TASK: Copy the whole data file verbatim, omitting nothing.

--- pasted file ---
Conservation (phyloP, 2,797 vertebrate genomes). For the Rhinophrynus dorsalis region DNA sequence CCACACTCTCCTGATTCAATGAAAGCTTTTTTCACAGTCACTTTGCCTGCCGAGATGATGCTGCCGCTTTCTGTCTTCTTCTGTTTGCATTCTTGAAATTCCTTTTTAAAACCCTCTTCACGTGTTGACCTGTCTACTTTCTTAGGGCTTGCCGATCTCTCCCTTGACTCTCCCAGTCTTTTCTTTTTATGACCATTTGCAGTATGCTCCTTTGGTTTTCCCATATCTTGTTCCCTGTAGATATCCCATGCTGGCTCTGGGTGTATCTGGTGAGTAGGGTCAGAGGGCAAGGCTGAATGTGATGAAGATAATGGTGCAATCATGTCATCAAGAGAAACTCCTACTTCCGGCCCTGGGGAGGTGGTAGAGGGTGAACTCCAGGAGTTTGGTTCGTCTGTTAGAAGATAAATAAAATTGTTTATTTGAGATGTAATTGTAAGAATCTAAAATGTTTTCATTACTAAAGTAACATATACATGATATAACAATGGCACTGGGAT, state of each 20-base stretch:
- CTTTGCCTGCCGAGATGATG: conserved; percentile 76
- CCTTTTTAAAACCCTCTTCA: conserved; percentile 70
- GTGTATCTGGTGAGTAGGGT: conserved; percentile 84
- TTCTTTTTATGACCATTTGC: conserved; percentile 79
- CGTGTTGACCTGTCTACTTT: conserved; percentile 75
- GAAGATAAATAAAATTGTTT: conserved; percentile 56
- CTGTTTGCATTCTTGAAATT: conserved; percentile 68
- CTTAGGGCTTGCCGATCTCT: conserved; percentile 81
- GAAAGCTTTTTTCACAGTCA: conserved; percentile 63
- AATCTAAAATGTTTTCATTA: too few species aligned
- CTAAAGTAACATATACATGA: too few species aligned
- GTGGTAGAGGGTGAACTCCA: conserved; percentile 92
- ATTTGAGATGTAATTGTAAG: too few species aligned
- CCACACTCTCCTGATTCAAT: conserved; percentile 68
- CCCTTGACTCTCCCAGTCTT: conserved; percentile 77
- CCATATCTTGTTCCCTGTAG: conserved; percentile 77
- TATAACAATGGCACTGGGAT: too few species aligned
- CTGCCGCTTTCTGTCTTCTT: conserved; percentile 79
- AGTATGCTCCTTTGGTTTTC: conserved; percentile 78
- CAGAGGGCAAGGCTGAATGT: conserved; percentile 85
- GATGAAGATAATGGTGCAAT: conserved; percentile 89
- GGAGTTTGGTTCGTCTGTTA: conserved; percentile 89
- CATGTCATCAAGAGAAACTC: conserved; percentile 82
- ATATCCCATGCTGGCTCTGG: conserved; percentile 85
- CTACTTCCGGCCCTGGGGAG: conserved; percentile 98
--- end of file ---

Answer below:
Conservation (phyloP, 2,797 vertebrate genomes). For the Rhinophrynus dorsalis region DNA sequence CCACACTCTCCTGATTCAATGAAAGCTTTTTTCACAGTCACTTTGCCTGCCGAGATGATGCTGCCGCTTTCTGTCTTCTTCTGTTTGCATTCTTGAAATTCCTTTTTAAAACCCTCTTCACGTGTTGACCTGTCTACTTTCTTAGGGCTTGCCGATCTCTCCCTTGACTCTCCCAGTCTTTTCTTTTTATGACCATTTGCAGTATGCTCCTTTGGTTTTCCCATATCTTGTTCCCTGTAGATATCCCATGCTGGCTCTGGGTGTATCTGGTGAGTAGGGTCAGAGGGCAAGGCTGAATGTGATGAAGATAATGGTGCAATCATGTCATCAAGAGAAACTCCTACTTCCGGCCCTGGGGAGGTGGTAGAGGGTGAACTCCAGGAGTTTGGTTCGTCTGTTAGAAGATAAATAAAATTGTTTATTTGAGATGTAATTGTAAGAATCTAAAATGTTTTCATTACTAAAGTAACATATACATGATATAACAATGGCACTGGGAT, state of each 20-base stretch:
- CTTTGCCTGCCGAGATGATG: conserved; percentile 76
- CCTTTTTAAAACCCTCTTCA: conserved; percentile 70
- GTGTATCTGGTGAGTAGGGT: conserved; percentile 84
- TTCTTTTTATGACCATTTGC: conserved; percentile 79
- CGTGTTGACCTGTCTACTTT: conserved; percentile 75
- GAAGATAAATAAAATTGTTT: conserved; percentile 56
- CTGTTTGCATTCTTGAAATT: conserved; percentile 68
- CTTAGGGCTTGCCGATCTCT: conserved; percentile 81
- GAAAGCTTTTTTCACAGTCA: conserved; percentile 63
- AATCTAAAATGTTTTCATTA: too few species aligned
- CTAAAGTAACATATACATGA: too few species aligned
- GTGGTAGAGGGTGAACTCCA: conserved; percentile 92
- ATTTGAGATGTAATTGTAAG: too few species aligned
- CCACACTCTCCTGATTCAAT: conserved; percentile 68
- CCCTTGACTCTCCCAGTCTT: conserved; percentile 77
- CCATATCTTGTTCCCTGTAG: conserved; percentile 77
- TATAACAATGGCACTGGGAT: too few species aligned
- CTGCCGCTTTCTGTCTTCTT: conserved; percentile 79
- AGTATGCTCCTTTGGTTTTC: conserved; percentile 78
- CAGAGGGCAAGGCTGAATGT: conserved; percentile 85
- GATGAAGATAATGGTGCAAT: conserved; percentile 89
- GGAGTTTGGTTCGTCTGTTA: conserved; percentile 89
- CATGTCATCAAGAGAAACTC: conserved; percentile 82
- ATATCCCATGCTGGCTCTGG: conserved; percentile 85
- CTACTTCCGGCCCTGGGGAG: conserved; percentile 98